'A Flea In Her Ear' - Funny, Funny, Feydeau Farce
The Tabard Theatre production is a 'must see' writes Penny Flood
There’s some high class silliness at the Tabard, an update of the Feydeau farce. It’s fast, it's furious and very, very funny. The basic plot and all the rude bits are there, and director Alex Sutton (who must possess one the most creative brains around) has added some music, strobe lighting, camp artists, and more rude bits. A cast of six play 15 roles so there's a lot of costume and even sex changes. It's over the top, completely bonkers, and great fun.
Ensuring that we know it's in France, Sutton has added cardboard cut outs of French symbols - the Eiffel Tower, Arc de Triomphe, bread, wine and even the Mona Lisa (it's Italian, but it's in the Louvre), which are paraded around at the start while the cast sing a silly song in Franglais.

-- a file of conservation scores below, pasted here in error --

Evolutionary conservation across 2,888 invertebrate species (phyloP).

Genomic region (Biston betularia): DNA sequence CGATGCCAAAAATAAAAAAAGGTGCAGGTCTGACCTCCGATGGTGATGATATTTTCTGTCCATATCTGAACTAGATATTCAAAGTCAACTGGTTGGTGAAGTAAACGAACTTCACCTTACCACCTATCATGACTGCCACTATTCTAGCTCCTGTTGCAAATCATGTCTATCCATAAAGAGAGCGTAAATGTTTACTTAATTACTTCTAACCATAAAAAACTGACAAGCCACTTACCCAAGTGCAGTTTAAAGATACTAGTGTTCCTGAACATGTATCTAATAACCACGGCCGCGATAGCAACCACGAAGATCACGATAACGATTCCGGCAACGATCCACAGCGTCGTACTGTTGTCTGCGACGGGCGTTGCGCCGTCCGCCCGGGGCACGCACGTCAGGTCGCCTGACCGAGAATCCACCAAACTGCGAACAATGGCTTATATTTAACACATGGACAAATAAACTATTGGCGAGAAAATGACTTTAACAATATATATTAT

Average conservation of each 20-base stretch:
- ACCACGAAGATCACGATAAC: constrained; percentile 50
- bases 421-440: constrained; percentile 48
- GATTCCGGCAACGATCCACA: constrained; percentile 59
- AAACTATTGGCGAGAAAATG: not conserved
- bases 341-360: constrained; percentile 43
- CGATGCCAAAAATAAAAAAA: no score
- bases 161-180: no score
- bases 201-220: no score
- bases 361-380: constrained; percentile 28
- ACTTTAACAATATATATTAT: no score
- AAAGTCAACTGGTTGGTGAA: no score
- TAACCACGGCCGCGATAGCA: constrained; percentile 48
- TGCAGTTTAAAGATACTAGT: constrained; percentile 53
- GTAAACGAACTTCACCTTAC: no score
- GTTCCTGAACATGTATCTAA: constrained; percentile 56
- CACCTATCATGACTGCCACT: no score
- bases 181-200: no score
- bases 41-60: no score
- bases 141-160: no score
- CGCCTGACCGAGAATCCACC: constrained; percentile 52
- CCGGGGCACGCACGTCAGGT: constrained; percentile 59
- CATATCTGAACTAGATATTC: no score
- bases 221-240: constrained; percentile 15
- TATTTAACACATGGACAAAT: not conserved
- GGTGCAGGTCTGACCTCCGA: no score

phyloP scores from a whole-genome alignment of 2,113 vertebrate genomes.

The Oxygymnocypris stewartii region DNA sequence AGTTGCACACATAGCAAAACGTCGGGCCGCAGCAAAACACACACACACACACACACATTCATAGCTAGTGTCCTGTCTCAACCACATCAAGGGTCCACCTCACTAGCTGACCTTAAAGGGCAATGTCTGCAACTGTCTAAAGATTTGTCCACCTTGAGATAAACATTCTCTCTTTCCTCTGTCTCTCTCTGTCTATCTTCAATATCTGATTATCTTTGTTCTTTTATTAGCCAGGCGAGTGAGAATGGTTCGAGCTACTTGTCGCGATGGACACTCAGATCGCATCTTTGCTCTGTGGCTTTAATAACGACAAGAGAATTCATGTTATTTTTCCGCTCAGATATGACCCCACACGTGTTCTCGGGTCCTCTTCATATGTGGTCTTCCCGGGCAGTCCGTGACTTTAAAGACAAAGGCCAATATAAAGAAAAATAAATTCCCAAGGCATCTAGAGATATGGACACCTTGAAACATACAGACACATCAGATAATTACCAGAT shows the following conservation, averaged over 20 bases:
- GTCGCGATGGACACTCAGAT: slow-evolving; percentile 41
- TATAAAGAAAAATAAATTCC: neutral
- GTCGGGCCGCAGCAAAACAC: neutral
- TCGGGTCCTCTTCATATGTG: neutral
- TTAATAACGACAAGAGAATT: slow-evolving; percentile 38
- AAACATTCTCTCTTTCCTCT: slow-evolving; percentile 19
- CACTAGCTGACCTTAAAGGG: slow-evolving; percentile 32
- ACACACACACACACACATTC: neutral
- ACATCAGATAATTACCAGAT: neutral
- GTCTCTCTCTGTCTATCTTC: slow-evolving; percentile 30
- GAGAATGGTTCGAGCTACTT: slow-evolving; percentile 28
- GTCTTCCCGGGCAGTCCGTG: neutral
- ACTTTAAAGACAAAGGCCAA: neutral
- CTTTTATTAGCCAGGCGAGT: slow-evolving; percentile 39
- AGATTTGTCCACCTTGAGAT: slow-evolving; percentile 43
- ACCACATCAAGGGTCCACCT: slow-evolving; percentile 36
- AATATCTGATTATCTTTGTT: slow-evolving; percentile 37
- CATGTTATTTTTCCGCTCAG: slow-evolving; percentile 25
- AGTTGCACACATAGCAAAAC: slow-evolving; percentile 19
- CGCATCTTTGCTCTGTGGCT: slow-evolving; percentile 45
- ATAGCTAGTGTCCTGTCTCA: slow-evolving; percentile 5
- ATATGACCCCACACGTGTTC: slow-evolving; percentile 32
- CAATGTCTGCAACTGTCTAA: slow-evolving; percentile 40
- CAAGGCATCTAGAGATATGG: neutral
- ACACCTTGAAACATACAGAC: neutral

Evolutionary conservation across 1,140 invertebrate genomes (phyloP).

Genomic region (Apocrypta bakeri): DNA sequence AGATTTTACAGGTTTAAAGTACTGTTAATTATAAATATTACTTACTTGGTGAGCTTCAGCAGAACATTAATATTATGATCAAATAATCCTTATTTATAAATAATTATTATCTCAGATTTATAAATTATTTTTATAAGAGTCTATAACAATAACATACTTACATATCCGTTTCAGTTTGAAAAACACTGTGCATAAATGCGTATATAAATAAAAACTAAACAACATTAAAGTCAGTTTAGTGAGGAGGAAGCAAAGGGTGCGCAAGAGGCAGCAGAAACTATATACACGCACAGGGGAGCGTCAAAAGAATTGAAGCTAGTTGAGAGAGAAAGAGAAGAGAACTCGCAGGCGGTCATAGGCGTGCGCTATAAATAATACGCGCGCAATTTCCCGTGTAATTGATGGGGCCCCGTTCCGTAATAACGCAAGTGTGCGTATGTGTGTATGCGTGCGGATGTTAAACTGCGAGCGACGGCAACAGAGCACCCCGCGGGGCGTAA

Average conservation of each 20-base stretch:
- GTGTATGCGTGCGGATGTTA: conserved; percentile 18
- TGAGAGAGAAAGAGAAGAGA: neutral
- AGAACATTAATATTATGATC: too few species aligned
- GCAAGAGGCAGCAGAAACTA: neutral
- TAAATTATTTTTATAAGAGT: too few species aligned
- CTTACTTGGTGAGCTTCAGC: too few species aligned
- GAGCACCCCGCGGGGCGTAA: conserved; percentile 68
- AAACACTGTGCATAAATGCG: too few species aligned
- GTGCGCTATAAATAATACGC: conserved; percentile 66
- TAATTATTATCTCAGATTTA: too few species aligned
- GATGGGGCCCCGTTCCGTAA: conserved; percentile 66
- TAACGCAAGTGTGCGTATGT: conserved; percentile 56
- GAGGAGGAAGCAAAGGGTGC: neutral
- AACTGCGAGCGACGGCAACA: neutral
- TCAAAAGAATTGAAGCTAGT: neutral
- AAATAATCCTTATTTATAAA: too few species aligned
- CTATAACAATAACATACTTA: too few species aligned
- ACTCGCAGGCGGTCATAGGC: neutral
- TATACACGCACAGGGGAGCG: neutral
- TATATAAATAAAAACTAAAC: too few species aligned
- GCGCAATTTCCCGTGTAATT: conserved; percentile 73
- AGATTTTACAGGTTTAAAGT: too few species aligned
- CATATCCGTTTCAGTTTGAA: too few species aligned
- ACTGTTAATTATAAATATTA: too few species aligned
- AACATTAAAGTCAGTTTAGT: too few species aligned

It opens in the elegant drawing room in the house of Raymonde, a lady who lunches, telling her friend Lucienne she thinks her husband Vincent is having an affair (something to do with some stripy braces), so Lucienne writes an anonymous love letter to Vincent to trap him. It goes without saying that the letter falls into the wrong hands, and to make matters worse, and funnier, Lucienne's volatile Spanish husband Carlos recognises her handwriting and goes off to kill her.
Throw in a man servant with a speech impediment, a creepy doctor with a moustache on a stick, a Brummy business manager, a scantily clad hotel maid, a Brit in Union Jack Y-Fronts, mixed up jackets and lots more, and you've got a farce.
And so it carries on for two glorious hours, as muddle and misunderstanding reign. Who's in love with who, who's on bed with who and even who's who; there are some priceless moments where Victor gets mistaken for Posh the hotel waiter. It's hard to keep up.
It's a Tabard in-house production, everything they've done up till now has been smashing (Pirates of Penzance, The Mikado, Please Wait Patiently etc), and I'm happy to say they're maintaining the same high standards here.
April 1, 2016